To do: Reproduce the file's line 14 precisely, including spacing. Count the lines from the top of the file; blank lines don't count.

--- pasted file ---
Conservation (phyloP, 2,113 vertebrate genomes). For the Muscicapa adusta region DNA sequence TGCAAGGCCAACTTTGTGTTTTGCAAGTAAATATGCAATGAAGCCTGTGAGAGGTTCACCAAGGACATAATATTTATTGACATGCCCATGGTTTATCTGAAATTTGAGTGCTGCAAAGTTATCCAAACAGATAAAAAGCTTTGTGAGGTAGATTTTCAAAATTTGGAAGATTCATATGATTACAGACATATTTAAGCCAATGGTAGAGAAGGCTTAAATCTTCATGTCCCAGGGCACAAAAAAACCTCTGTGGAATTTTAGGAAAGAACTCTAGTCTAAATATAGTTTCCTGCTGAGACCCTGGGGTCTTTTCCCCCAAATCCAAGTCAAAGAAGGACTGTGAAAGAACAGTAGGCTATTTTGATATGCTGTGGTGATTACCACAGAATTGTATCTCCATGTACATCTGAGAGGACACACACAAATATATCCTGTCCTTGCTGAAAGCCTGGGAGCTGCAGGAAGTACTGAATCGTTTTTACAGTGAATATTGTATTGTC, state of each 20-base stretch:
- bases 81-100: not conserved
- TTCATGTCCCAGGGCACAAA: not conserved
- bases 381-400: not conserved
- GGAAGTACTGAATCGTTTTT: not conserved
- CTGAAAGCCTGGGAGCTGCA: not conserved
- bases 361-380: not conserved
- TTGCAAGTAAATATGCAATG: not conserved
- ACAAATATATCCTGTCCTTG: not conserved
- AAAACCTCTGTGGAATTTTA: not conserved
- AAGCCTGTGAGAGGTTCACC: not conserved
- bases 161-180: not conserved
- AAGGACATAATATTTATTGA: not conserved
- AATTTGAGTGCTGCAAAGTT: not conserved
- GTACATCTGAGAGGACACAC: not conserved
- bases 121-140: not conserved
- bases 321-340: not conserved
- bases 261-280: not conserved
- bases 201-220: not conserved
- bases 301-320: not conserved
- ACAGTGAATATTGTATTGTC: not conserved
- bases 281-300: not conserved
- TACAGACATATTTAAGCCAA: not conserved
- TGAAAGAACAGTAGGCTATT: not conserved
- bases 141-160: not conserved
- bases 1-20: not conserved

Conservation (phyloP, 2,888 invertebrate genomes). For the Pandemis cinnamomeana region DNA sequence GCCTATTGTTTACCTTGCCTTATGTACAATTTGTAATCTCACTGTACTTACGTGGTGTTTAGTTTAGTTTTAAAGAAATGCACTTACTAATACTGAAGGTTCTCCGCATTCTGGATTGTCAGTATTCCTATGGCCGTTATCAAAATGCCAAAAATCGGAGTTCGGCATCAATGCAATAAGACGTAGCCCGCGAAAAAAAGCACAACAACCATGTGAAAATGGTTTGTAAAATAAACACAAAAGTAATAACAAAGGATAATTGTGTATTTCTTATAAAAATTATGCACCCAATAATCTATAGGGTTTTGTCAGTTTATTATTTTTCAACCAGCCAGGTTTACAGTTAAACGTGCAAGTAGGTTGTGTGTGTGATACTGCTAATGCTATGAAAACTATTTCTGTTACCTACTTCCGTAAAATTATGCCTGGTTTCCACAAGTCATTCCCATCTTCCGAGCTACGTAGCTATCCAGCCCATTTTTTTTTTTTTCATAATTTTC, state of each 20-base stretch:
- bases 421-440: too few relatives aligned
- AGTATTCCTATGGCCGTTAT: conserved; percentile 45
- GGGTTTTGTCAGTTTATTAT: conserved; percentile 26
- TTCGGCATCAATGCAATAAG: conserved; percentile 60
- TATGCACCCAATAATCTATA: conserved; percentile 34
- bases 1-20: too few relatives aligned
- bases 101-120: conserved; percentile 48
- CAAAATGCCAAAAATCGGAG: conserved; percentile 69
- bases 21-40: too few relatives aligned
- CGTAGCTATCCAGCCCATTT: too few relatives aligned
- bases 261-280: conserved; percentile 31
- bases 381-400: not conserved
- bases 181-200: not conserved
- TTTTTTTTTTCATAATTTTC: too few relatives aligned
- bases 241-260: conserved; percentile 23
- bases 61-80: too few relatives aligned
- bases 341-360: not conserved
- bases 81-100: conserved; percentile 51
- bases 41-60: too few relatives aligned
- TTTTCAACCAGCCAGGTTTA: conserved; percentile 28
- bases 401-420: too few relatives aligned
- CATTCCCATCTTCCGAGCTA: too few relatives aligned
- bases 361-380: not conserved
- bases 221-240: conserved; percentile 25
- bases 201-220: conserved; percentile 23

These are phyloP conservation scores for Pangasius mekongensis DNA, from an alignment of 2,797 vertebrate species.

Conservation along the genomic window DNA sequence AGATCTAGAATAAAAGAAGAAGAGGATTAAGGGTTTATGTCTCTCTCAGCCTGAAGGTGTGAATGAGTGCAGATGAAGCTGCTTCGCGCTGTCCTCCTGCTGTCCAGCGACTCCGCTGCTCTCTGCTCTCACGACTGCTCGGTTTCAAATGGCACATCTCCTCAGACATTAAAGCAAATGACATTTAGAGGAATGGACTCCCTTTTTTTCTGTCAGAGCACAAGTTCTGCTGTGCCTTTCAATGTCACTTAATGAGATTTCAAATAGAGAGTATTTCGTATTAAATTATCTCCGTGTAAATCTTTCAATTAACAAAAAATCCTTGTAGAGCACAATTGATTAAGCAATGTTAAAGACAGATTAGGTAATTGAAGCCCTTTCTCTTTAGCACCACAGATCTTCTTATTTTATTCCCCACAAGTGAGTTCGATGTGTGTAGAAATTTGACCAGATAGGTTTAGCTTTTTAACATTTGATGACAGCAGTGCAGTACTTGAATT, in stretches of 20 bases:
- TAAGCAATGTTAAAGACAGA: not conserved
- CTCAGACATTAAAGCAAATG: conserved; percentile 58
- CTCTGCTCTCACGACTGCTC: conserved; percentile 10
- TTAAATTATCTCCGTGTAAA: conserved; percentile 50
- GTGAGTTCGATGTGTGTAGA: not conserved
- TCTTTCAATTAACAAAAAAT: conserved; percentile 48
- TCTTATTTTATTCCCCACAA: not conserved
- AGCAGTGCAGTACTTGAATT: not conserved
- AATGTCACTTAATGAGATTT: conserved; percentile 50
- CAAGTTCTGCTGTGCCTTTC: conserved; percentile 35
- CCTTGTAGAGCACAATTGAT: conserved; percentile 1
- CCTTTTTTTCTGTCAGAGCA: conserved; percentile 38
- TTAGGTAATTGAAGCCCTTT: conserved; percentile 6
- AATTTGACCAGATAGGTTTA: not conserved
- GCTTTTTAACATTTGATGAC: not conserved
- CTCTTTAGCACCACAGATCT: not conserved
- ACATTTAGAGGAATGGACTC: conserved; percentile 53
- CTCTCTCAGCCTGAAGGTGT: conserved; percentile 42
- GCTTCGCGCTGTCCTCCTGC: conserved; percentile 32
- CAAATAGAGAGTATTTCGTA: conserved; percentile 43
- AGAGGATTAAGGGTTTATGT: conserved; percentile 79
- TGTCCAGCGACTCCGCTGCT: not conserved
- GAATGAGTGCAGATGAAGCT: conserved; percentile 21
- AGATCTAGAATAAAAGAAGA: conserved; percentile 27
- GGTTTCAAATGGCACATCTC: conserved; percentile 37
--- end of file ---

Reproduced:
- AATTTGAGTGCTGCAAAGTT: not conserved